AFTER RECENTLY experiencing the new/oldfangled Seefbier, it seemed that Belgium’s knack for storytelling and smart-selling had reached a new peak. Then came B.O.M. Brewery and the Triporteur duo, From Heaven and From Hell. Like Seefbier, B.O.M. is a new name with a serious pedigree—its founder, Bert Van Hecke, earned his credentials with Orval, Rodenbach, Boon, St. Bernardus (where he was brewmaster), and even New Belgium for a time. It’s an astonishing resume for someone so young. Then again, beer seems to be the natural language of Belgium, and Van Hecke is fully fluent.
And that means fully. Whereas numerous brewers now grow their own hops and harvest their own yeast, hardly any can boast about being their own maltster. Van Hecke is, and has staked his brewery on it: the very name stands for Belgian Original Malt Bakery and Brewery. (Not sure where the ‘B’ for Bakery went, but Van Hecke’s beers earn him the benefit of the doubt.)
A gypsy brewer, Van Hecke is like the chef who whirls into your kitchen with a satchel of homegrown ingredients and concocts precisely what he wants, not what his dinner guests expect or even what the menu allows. Belgians are fond of spicing their ales (coriander and curacao in Witbier being the most famous combination) as well as adding sugar to lighten the bodies, but Van Hecke has taken this idea to the next level by actually kilning his grains simultaneously with coriander, sea salt, sugar, and even oak. It may sound heavy-handed, but the results have a subtlety that’s almost more frustrating than excess: you’ll exhaust your mind and tongue alike trying to identify a rogue flavor strong enough to taste, yet not clear enough to seize hold of and drag into the light. Another perk of being his own maltster means that Van Hecke’s grains are perfectly fresh at the time of mashing. Some Americans lust after wet-hops and harvest ales—why not share some of that love with the grains as well?
The first beer of this duo is From Heaven, a hazy golden ale that comes in at 6.2% ABV. Technically Belgian and technically pale, pegging From Heaven as a ‘Belgian Pale Ale’ would sail wide of the mark on a couple of accounts. Taking influence from his time in the States, Van Hecke uses American Cascade hops (including for dry-hopping) alongside the more traditional European cultivars East Kent Golding and Styrian Golding. Cascade’s comparatively high myrcene oil content gives the beer a notable but not overpowering American twist of sweet honey and citrus. This is complemented by B.O.M.’s coriander and Thorefacto (i.e. caramelized sugar) malts, the former giving a bit of background zip and the latter a small but sturdy center to the body. Wheat malt is also used to ensure a fluffy pile of a head and a crisp mouthfeel. Naturally, all this is underscored by the signature candied aromas and sweet breadiness of Belgian yeast. Light-bodied (approx. 2 Plato) and with a foamy presence on the palate, From Heaven is a beguiling experience, almost ephemeral, and quite tasty indeed.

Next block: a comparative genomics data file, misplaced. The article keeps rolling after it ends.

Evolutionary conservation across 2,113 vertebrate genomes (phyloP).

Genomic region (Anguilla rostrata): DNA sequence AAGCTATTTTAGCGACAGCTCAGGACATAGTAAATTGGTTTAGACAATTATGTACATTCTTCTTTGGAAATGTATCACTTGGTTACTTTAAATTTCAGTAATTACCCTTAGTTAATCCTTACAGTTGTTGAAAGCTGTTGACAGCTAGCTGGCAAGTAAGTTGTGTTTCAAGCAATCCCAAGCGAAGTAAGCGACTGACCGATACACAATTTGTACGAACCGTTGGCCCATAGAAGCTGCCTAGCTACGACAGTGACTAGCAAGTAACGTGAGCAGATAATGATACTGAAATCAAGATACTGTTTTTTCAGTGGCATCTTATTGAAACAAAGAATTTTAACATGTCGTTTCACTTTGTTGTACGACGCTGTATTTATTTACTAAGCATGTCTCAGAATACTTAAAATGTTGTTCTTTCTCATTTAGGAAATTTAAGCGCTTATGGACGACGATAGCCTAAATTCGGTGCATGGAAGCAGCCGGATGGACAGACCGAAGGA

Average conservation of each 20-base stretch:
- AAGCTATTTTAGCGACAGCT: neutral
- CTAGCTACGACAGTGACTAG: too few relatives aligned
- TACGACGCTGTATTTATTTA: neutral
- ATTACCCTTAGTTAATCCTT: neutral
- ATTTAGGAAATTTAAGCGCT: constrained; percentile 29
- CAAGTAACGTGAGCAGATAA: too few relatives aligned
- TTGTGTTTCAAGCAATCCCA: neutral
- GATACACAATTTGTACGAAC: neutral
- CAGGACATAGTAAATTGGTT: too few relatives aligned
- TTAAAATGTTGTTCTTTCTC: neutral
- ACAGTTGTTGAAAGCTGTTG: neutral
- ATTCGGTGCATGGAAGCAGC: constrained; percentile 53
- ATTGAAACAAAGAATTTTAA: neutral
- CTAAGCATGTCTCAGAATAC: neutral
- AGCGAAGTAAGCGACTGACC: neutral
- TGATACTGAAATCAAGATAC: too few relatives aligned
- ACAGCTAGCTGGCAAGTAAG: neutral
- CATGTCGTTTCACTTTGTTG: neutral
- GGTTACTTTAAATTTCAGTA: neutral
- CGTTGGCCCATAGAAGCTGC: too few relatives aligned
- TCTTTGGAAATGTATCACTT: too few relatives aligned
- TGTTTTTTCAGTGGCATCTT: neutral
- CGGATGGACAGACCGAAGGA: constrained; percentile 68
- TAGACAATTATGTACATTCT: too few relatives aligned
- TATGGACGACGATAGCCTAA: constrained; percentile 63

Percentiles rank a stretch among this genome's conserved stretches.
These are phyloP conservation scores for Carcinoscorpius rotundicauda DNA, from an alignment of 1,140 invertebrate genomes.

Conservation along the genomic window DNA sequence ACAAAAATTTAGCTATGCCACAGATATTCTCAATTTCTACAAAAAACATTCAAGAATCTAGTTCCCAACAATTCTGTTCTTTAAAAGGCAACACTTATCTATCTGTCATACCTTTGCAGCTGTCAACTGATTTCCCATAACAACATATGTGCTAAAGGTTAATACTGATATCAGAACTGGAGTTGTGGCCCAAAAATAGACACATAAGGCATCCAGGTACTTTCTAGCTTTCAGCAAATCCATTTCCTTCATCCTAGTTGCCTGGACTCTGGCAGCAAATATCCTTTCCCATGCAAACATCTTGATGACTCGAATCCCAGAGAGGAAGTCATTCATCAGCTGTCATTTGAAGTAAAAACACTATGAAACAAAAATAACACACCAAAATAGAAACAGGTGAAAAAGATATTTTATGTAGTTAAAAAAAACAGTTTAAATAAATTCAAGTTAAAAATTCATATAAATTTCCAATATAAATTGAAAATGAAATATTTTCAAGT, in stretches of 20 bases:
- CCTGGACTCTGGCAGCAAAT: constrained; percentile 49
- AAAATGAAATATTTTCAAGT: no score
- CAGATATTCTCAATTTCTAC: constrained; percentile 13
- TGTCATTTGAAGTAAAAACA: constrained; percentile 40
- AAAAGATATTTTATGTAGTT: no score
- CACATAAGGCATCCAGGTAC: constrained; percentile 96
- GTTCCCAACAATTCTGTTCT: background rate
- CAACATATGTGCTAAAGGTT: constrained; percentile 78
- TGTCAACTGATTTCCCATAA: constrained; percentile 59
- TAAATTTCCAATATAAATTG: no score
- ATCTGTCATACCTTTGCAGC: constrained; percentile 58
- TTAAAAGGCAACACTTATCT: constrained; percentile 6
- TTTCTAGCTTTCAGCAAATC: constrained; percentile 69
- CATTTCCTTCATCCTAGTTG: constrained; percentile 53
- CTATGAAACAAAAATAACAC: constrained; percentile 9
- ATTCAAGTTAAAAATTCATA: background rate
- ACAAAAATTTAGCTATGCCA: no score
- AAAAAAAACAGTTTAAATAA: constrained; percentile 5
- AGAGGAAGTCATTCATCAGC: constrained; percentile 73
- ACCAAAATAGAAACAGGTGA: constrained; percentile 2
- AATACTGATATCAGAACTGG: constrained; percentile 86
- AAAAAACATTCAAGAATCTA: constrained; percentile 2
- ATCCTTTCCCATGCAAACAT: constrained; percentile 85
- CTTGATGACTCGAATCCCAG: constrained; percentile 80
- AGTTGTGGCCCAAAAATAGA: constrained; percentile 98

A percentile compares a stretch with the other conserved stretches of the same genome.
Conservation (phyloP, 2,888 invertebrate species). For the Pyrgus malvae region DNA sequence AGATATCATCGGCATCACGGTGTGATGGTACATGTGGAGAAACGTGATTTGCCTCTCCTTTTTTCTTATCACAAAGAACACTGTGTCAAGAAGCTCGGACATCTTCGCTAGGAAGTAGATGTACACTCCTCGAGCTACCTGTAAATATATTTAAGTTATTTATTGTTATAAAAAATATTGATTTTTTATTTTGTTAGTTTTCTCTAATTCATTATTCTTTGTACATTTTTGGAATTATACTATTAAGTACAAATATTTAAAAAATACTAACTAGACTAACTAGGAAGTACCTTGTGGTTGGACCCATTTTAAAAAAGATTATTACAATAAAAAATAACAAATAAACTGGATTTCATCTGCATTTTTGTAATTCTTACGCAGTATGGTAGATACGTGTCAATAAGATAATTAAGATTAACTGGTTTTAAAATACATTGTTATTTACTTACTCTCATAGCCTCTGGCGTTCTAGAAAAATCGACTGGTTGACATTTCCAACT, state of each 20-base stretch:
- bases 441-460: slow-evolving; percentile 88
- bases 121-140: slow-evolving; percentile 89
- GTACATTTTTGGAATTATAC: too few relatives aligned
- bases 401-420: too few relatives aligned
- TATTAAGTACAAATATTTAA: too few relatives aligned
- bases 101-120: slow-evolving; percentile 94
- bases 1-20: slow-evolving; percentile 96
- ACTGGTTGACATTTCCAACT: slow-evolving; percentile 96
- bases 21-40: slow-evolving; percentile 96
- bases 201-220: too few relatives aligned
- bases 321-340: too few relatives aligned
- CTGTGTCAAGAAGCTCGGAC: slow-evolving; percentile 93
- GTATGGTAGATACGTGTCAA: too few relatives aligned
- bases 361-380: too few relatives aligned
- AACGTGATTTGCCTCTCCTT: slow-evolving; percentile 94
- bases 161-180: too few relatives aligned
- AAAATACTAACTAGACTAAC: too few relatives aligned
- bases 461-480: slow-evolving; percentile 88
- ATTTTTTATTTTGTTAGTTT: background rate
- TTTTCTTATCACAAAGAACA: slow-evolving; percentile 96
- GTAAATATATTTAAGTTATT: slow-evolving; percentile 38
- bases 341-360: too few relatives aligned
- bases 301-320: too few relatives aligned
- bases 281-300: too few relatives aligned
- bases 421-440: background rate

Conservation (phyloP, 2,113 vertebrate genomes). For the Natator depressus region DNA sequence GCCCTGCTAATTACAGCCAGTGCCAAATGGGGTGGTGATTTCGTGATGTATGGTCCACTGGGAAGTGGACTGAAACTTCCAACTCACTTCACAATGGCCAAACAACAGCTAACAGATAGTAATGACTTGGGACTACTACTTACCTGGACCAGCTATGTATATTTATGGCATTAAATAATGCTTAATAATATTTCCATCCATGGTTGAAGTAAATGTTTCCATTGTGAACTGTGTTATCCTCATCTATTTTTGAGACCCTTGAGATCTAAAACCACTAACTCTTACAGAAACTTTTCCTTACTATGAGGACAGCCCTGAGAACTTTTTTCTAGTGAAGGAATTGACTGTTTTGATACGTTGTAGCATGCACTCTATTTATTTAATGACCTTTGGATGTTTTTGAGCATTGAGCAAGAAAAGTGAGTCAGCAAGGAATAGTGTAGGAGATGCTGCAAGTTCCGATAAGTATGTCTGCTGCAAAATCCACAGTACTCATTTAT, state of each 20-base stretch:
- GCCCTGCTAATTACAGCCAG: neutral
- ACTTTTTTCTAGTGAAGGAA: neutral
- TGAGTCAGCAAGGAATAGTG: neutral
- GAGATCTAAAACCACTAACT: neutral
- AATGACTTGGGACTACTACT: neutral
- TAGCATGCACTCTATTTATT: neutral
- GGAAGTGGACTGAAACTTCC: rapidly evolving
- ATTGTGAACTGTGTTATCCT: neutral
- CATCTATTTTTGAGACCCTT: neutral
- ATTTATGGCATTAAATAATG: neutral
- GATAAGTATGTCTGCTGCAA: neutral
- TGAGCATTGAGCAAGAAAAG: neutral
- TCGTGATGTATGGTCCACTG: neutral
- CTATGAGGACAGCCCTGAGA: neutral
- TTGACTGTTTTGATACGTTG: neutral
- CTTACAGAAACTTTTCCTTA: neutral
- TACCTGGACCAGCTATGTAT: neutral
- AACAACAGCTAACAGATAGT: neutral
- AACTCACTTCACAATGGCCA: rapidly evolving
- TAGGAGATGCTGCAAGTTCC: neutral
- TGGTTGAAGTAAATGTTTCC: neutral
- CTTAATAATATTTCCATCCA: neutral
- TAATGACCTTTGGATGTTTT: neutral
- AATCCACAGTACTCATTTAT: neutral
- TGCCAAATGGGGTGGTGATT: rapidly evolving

Served: 33 cl bottled 13/11/13
From Hell is the counterpart beer, darkened by roasted grains—one variety is twice-roasted, even—and finished with wheat and sea salt malts. Of course, it could not be anything but 6.66% ABV. (That last .06 seems too precise to guarantee, but it falls within labeling tolerances and is worth the fun.) Not precisely black at 32 SRM, the beer has rather a dense, dark mahogany presence in the glass with a comparably sturdy head. East Kent Golding and Styrian Golding were both used for bittering up to 32 IBUs but much less so in late-kettle, thus ceding the foreground to dark toasted flavors halfway between coffee roast and a slightly burnt biscuit. The sea salt flits about the edges of the palate, hard to articulate unless pointed out while giving a gentle smokiness, slight prickle around the aroma, and a broad but delicate lift as the liquid begins to dissipate off the palate.
Slightly fuller-bodied (about 3 Plato), From Hell lingers long enough to tease the tongue into guessing at other spices, some of which probably aren’t even here: robust molasses, almond, anise, maybe even nutmeg? It’s a teasing combination of feints that demonstrates Van Hecke’s command of the full brewing process instead of pouring the spice cabinet into secondary fermentation and just hoping for the best. Its numerous threads do make fresh From Hell a little harder to call ‘done’ than From Heaven, though the former is noted to have the better aging potential between the two.
Served: 33 cl bottled 07/08/13
Both beers are intriguing without being ostentatious, different enough to give one pause from sip to sip yet still familiar enough to enjoy without ‘practice’, like some of Belgium’s wilder projects. Perhaps their quirks will make it hard for Triporteurs to be considered everyday beers by the broader pubic, which their $18 price tag can only reinforce. Yet the care and creativity behind these truly handcrafted recipes is a concerted effort that any craft brewer or gastronome should appreciate. Besides, Van Hecke would probably prefer us not to quaff his ales too quickly. He certainly puts in the extra steps to create his beers—why shouldn’t we take some extra time in drinking them?
A side note: At next opportunity we’ll have to attempt making a Belgian black and tan by topping up From Hell with Heaven. We’ll call it Purgatory.